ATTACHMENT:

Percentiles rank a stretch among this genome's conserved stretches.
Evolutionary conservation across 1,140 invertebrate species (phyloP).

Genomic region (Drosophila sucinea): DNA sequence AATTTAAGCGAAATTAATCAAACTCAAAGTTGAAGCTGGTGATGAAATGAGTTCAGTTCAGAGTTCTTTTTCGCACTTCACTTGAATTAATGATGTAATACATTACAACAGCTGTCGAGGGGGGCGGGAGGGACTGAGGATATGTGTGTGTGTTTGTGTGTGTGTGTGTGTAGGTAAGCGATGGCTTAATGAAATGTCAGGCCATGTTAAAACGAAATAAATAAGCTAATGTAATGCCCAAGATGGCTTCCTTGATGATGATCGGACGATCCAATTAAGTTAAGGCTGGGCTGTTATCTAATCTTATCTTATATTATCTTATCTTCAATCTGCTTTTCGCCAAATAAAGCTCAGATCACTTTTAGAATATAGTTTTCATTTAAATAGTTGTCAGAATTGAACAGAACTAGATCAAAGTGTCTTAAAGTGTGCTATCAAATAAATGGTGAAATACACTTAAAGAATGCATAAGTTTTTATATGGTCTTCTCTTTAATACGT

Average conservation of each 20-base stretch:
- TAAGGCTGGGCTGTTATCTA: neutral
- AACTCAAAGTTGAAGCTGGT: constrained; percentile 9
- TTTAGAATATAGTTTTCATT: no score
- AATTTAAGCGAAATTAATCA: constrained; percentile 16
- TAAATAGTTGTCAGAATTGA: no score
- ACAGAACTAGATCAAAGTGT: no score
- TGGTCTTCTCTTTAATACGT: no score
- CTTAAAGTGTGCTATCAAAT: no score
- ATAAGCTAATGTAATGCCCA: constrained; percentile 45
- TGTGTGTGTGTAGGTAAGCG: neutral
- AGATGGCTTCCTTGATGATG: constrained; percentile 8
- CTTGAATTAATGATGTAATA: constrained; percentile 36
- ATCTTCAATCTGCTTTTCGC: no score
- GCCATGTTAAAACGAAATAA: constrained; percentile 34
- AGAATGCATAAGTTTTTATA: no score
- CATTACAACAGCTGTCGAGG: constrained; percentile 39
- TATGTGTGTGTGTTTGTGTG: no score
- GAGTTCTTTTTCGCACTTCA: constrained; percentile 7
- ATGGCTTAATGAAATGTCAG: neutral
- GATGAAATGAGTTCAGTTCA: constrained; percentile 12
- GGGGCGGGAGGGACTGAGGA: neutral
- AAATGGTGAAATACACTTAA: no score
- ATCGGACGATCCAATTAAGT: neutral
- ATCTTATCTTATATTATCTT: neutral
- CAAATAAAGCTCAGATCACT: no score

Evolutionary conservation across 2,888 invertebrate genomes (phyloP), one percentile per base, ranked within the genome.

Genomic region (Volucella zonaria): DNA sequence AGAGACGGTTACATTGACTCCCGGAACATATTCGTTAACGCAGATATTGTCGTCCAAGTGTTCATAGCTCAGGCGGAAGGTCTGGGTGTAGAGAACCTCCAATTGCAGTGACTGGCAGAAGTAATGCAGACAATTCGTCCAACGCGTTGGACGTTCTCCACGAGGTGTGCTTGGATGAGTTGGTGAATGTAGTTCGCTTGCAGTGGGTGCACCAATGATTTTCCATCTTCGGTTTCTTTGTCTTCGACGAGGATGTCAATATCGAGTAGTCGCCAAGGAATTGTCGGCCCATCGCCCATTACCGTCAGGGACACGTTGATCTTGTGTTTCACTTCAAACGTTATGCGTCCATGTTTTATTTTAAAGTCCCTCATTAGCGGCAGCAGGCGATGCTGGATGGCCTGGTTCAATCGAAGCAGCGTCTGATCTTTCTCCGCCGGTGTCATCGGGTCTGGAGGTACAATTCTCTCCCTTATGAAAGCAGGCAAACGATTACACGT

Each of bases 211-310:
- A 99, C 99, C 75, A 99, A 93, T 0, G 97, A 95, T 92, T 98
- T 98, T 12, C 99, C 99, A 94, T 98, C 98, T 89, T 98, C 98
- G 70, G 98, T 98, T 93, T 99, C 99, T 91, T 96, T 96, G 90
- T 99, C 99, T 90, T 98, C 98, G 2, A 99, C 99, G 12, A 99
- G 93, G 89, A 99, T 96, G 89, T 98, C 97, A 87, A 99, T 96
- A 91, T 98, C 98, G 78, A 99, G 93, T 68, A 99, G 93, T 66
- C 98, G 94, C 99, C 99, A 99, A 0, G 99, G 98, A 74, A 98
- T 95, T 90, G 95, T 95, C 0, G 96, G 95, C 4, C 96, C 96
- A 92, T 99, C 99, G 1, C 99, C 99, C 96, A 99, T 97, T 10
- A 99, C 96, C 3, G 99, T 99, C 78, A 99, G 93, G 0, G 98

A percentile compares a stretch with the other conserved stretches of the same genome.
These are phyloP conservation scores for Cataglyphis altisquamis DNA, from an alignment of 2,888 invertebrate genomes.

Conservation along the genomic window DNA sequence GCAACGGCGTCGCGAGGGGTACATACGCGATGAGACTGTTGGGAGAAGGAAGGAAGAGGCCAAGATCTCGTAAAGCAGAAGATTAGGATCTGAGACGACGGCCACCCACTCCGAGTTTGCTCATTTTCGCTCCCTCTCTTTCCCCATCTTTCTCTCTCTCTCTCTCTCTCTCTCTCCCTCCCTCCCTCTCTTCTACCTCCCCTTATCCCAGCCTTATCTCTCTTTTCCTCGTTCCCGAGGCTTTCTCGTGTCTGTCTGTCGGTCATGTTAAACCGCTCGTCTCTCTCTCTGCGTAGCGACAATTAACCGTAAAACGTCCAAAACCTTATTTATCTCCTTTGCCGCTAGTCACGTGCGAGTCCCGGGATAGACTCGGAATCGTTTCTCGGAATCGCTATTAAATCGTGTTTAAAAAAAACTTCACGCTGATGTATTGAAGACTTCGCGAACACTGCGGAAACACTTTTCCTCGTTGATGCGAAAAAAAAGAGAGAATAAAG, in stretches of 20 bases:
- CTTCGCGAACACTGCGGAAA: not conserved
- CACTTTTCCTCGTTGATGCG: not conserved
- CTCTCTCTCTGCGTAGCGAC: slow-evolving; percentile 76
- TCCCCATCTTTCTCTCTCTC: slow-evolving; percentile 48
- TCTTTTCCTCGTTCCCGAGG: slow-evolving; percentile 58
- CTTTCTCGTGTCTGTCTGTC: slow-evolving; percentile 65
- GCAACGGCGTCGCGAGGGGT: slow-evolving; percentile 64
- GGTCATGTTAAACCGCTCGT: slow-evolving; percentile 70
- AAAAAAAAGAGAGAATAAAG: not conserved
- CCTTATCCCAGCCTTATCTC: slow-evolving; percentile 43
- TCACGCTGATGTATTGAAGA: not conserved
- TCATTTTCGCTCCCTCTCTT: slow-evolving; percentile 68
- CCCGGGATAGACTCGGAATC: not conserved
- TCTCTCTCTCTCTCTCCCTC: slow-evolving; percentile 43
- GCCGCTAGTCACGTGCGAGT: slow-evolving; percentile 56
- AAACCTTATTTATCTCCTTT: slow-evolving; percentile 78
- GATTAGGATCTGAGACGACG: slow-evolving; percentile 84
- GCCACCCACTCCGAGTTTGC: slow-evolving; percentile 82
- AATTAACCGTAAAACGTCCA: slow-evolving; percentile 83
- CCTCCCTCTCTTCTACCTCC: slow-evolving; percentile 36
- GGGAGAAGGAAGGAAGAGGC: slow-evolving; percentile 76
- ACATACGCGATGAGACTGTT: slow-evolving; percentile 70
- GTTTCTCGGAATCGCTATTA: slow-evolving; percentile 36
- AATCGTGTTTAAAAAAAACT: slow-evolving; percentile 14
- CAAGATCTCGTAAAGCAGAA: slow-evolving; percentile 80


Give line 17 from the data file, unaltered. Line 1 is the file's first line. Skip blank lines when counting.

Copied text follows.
- ATCTTCAATCTGCTTTTCGC: no score